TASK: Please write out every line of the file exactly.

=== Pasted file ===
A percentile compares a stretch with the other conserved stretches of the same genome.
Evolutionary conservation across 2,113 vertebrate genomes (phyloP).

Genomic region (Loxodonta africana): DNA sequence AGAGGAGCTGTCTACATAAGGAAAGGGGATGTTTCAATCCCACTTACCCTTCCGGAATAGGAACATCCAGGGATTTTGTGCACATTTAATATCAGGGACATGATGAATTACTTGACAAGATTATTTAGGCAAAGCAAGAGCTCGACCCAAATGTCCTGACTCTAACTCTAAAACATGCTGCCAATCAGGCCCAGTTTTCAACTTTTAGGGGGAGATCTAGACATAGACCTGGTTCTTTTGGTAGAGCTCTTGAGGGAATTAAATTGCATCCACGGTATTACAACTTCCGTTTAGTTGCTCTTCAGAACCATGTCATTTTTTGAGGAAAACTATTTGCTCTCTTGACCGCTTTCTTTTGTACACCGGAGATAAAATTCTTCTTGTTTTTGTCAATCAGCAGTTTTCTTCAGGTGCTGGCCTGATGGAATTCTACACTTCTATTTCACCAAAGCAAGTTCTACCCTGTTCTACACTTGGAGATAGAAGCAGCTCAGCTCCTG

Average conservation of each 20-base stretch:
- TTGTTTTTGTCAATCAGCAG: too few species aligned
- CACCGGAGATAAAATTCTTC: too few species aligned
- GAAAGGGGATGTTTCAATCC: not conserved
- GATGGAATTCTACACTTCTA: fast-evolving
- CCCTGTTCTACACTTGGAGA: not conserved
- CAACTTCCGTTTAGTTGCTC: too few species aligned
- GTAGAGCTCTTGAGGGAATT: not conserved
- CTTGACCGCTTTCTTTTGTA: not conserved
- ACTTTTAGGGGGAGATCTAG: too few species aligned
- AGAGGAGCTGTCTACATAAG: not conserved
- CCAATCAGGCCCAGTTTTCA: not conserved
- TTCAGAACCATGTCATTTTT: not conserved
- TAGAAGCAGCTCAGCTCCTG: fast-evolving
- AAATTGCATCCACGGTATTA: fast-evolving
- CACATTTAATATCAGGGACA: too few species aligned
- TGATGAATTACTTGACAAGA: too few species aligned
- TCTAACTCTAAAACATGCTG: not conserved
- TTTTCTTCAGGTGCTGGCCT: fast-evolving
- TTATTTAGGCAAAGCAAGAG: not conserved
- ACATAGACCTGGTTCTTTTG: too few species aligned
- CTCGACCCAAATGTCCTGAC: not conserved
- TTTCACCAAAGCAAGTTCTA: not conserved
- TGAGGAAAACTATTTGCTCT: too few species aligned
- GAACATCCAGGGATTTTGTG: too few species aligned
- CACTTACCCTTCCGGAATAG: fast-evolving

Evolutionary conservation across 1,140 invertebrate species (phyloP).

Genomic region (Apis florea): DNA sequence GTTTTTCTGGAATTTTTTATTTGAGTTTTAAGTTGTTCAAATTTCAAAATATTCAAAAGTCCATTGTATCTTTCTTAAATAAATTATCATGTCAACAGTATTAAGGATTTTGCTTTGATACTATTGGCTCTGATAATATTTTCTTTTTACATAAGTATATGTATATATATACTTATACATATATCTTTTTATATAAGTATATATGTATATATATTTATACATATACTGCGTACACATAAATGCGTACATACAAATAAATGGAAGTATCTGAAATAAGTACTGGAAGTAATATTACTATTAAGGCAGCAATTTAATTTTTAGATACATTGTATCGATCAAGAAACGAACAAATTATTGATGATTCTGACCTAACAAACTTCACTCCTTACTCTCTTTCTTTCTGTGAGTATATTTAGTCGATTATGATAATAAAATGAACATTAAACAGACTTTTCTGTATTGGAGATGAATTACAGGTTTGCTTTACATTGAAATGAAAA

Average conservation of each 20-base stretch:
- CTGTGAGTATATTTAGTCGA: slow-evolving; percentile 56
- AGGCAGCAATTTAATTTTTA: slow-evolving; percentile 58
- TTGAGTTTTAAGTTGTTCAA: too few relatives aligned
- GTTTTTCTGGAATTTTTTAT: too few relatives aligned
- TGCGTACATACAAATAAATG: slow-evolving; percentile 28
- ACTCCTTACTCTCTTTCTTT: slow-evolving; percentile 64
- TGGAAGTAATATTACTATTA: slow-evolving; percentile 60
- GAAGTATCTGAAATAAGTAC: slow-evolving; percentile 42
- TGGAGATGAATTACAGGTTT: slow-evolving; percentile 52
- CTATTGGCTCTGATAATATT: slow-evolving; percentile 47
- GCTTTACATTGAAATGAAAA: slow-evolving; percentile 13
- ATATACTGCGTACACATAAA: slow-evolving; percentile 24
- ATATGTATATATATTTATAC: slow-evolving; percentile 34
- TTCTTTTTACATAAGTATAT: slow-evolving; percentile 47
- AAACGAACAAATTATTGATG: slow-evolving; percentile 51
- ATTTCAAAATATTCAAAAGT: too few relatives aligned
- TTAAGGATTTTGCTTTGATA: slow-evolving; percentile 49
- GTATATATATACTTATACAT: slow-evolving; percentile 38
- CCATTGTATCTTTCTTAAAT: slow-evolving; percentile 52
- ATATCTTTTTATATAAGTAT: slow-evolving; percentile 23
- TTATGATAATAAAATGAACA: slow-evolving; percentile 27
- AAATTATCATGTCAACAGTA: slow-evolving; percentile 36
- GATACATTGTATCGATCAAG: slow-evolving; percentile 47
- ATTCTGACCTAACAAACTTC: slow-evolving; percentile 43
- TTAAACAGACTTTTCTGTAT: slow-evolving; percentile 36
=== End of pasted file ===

A percentile compares a stretch with the other conserved stretches of the same genome.
Evolutionary conservation across 2,113 vertebrate genomes (phyloP).

Genomic region (Loxodonta africana): DNA sequence AGAGGAGCTGTCTACATAAGGAAAGGGGATGTTTCAATCCCACTTACCCTTCCGGAATAGGAACATCCAGGGATTTTGTGCACATTTAATATCAGGGACATGATGAATTACTTGACAAGATTATTTAGGCAAAGCAAGAGCTCGACCCAAATGTCCTGACTCTAACTCTAAAACATGCTGCCAATCAGGCCCAGTTTTCAACTTTTAGGGGGAGATCTAGACATAGACCTGGTTCTTTTGGTAGAGCTCTTGAGGGAATTAAATTGCATCCACGGTATTACAACTTCCGTTTAGTTGCTCTTCAGAACCATGTCATTTTTTGAGGAAAACTATTTGCTCTCTTGACCGCTTTCTTTTGTACACCGGAGATAAAATTCTTCTTGTTTTTGTCAATCAGCAGTTTTCTTCAGGTGCTGGCCTGATGGAATTCTACACTTCTATTTCACCAAAGCAAGTTCTACCCTGTTCTACACTTGGAGATAGAAGCAGCTCAGCTCCTG

Average conservation of each 20-base stretch:
- TTGTTTTTGTCAATCAGCAG: too few species aligned
- CACCGGAGATAAAATTCTTC: too few species aligned
- GAAAGGGGATGTTTCAATCC: not conserved
- GATGGAATTCTACACTTCTA: fast-evolving
- CCCTGTTCTACACTTGGAGA: not conserved
- CAACTTCCGTTTAGTTGCTC: too few species aligned
- GTAGAGCTCTTGAGGGAATT: not conserved
- CTTGACCGCTTTCTTTTGTA: not conserved
- ACTTTTAGGGGGAGATCTAG: too few species aligned
- AGAGGAGCTGTCTACATAAG: not conserved
- CCAATCAGGCCCAGTTTTCA: not conserved
- TTCAGAACCATGTCATTTTT: not conserved
- TAGAAGCAGCTCAGCTCCTG: fast-evolving
- AAATTGCATCCACGGTATTA: fast-evolving
- CACATTTAATATCAGGGACA: too few species aligned
- TGATGAATTACTTGACAAGA: too few species aligned
- TCTAACTCTAAAACATGCTG: not conserved
- TTTTCTTCAGGTGCTGGCCT: fast-evolving
- TTATTTAGGCAAAGCAAGAG: not conserved
- ACATAGACCTGGTTCTTTTG: too few species aligned
- CTCGACCCAAATGTCCTGAC: not conserved
- TTTCACCAAAGCAAGTTCTA: not conserved
- TGAGGAAAACTATTTGCTCT: too few species aligned
- GAACATCCAGGGATTTTGTG: too few species aligned
- CACTTACCCTTCCGGAATAG: fast-evolving

Evolutionary conservation across 1,140 invertebrate species (phyloP).

Genomic region (Apis florea): DNA sequence GTTTTTCTGGAATTTTTTATTTGAGTTTTAAGTTGTTCAAATTTCAAAATATTCAAAAGTCCATTGTATCTTTCTTAAATAAATTATCATGTCAACAGTATTAAGGATTTTGCTTTGATACTATTGGCTCTGATAATATTTTCTTTTTACATAAGTATATGTATATATATACTTATACATATATCTTTTTATATAAGTATATATGTATATATATTTATACATATACTGCGTACACATAAATGCGTACATACAAATAAATGGAAGTATCTGAAATAAGTACTGGAAGTAATATTACTATTAAGGCAGCAATTTAATTTTTAGATACATTGTATCGATCAAGAAACGAACAAATTATTGATGATTCTGACCTAACAAACTTCACTCCTTACTCTCTTTCTTTCTGTGAGTATATTTAGTCGATTATGATAATAAAATGAACATTAAACAGACTTTTCTGTATTGGAGATGAATTACAGGTTTGCTTTACATTGAAATGAAAA

Average conservation of each 20-base stretch:
- CTGTGAGTATATTTAGTCGA: slow-evolving; percentile 56
- AGGCAGCAATTTAATTTTTA: slow-evolving; percentile 58
- TTGAGTTTTAAGTTGTTCAA: too few relatives aligned
- GTTTTTCTGGAATTTTTTAT: too few relatives aligned
- TGCGTACATACAAATAAATG: slow-evolving; percentile 28
- ACTCCTTACTCTCTTTCTTT: slow-evolving; percentile 64
- TGGAAGTAATATTACTATTA: slow-evolving; percentile 60
- GAAGTATCTGAAATAAGTAC: slow-evolving; percentile 42
- TGGAGATGAATTACAGGTTT: slow-evolving; percentile 52
- CTATTGGCTCTGATAATATT: slow-evolving; percentile 47
- GCTTTACATTGAAATGAAAA: slow-evolving; percentile 13
- ATATACTGCGTACACATAAA: slow-evolving; percentile 24
- ATATGTATATATATTTATAC: slow-evolving; percentile 34
- TTCTTTTTACATAAGTATAT: slow-evolving; percentile 47
- AAACGAACAAATTATTGATG: slow-evolving; percentile 51
- ATTTCAAAATATTCAAAAGT: too few relatives aligned
- TTAAGGATTTTGCTTTGATA: slow-evolving; percentile 49
- GTATATATATACTTATACAT: slow-evolving; percentile 38
- CCATTGTATCTTTCTTAAAT: slow-evolving; percentile 52
- ATATCTTTTTATATAAGTAT: slow-evolving; percentile 23
- TTATGATAATAAAATGAACA: slow-evolving; percentile 27
- AAATTATCATGTCAACAGTA: slow-evolving; percentile 36
- GATACATTGTATCGATCAAG: slow-evolving; percentile 47
- ATTCTGACCTAACAAACTTC: slow-evolving; percentile 43
- TTAAACAGACTTTTCTGTAT: slow-evolving; percentile 36